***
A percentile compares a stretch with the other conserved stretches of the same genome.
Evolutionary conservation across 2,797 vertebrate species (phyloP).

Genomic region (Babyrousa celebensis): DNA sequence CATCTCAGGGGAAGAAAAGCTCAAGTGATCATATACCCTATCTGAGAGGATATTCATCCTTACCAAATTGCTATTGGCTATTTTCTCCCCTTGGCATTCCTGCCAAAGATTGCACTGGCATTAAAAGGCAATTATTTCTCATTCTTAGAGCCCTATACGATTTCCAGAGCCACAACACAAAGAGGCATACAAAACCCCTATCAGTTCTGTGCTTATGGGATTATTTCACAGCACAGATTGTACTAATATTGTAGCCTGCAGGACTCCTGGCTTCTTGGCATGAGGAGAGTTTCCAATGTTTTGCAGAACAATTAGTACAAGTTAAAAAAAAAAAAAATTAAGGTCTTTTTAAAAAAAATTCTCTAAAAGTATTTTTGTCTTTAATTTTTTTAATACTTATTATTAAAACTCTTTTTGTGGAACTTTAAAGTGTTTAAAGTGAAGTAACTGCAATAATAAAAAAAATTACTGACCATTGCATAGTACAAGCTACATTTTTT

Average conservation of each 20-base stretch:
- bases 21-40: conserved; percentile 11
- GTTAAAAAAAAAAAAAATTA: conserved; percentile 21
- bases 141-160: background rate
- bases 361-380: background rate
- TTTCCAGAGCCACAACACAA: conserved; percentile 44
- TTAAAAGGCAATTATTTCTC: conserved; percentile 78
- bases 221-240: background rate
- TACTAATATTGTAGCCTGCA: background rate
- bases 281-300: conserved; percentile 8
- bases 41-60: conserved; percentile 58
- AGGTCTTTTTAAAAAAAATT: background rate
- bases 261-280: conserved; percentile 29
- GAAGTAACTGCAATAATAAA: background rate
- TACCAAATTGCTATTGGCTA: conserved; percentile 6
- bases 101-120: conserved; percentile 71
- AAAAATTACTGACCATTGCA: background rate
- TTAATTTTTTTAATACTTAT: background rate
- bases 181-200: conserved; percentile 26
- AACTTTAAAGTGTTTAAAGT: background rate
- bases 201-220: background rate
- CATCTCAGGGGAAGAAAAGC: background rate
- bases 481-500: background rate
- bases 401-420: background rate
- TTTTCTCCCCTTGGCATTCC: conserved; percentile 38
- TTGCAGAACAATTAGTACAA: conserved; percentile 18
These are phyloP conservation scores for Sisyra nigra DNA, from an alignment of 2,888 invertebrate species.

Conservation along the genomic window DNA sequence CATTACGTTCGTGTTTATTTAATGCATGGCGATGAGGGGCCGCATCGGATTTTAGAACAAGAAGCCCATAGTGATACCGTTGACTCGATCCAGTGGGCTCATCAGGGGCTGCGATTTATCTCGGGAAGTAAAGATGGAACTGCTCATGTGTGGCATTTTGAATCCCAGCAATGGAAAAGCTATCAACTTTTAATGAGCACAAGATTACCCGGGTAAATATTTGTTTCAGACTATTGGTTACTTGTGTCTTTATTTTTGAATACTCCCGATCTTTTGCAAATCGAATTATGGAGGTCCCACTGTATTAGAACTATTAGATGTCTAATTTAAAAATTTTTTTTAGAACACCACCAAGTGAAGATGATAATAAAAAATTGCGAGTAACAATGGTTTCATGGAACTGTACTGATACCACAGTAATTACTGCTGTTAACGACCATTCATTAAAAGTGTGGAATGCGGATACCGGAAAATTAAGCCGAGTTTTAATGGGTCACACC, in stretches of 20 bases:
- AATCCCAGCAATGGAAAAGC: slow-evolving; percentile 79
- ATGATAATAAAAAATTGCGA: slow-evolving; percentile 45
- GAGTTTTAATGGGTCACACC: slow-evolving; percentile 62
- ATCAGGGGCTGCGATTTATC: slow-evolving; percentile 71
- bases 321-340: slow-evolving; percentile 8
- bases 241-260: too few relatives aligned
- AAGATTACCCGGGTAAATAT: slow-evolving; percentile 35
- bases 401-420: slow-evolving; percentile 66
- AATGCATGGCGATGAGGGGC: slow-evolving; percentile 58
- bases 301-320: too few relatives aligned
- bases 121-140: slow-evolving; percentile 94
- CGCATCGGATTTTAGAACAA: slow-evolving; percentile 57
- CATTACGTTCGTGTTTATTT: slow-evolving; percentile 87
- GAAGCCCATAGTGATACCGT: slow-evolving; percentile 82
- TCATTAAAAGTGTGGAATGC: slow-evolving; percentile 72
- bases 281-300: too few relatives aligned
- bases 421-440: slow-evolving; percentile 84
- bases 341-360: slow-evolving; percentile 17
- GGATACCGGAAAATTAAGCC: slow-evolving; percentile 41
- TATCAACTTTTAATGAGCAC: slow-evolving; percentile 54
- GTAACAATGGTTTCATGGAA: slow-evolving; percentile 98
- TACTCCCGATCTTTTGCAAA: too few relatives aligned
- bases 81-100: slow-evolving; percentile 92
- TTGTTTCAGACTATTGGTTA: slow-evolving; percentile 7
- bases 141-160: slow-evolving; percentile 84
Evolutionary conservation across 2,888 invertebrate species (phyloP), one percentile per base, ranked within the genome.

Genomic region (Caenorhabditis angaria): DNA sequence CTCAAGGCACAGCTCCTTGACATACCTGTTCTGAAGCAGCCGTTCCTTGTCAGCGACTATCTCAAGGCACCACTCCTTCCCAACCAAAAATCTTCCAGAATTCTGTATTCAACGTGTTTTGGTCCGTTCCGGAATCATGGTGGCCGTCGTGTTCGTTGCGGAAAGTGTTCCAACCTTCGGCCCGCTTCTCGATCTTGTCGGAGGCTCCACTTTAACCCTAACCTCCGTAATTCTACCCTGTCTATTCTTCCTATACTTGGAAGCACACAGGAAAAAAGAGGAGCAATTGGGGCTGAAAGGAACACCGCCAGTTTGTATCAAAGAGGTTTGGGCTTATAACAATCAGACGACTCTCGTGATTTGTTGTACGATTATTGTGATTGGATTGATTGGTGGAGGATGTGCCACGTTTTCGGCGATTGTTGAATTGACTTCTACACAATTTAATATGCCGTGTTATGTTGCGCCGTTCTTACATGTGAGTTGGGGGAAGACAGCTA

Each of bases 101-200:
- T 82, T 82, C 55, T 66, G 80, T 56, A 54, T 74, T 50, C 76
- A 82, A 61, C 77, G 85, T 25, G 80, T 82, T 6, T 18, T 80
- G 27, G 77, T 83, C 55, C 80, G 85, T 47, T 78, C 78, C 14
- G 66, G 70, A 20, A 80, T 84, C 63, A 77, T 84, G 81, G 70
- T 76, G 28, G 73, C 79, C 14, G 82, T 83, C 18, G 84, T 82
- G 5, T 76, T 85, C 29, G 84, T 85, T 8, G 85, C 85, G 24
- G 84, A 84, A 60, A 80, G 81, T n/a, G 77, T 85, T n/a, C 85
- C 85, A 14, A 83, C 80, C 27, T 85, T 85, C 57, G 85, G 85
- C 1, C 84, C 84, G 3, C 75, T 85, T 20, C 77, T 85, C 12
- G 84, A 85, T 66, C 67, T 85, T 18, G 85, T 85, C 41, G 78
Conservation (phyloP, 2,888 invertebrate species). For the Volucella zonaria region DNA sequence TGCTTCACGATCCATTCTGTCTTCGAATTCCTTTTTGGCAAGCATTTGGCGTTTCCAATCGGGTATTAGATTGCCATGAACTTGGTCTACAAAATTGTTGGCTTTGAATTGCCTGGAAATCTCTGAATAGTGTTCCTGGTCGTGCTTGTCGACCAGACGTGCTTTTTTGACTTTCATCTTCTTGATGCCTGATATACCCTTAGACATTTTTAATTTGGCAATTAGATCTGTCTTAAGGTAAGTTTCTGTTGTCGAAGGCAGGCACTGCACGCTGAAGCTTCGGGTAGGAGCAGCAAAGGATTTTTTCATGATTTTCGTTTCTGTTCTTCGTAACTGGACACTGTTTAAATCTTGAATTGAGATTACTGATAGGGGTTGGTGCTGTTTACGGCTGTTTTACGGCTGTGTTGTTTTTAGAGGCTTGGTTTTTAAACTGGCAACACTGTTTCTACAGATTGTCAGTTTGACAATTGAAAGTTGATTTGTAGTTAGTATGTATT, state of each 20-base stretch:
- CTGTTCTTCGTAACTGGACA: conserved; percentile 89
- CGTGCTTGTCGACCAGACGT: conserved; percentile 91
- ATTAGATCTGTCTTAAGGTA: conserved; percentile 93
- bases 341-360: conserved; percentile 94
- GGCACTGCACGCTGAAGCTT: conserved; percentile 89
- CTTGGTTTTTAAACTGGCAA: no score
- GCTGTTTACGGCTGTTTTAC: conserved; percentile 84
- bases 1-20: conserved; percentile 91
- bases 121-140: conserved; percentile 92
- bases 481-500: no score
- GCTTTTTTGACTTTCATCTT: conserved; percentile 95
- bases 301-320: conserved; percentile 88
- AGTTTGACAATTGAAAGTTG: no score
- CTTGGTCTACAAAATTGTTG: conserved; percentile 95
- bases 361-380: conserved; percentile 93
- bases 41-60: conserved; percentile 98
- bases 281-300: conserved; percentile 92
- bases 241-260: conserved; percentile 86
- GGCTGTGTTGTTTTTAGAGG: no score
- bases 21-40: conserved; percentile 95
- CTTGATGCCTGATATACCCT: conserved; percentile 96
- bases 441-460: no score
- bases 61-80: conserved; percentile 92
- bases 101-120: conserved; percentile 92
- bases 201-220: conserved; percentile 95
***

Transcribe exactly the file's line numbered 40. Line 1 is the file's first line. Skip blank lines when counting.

- AATGCATGGCGATGAGGGGC: slow-evolving; percentile 58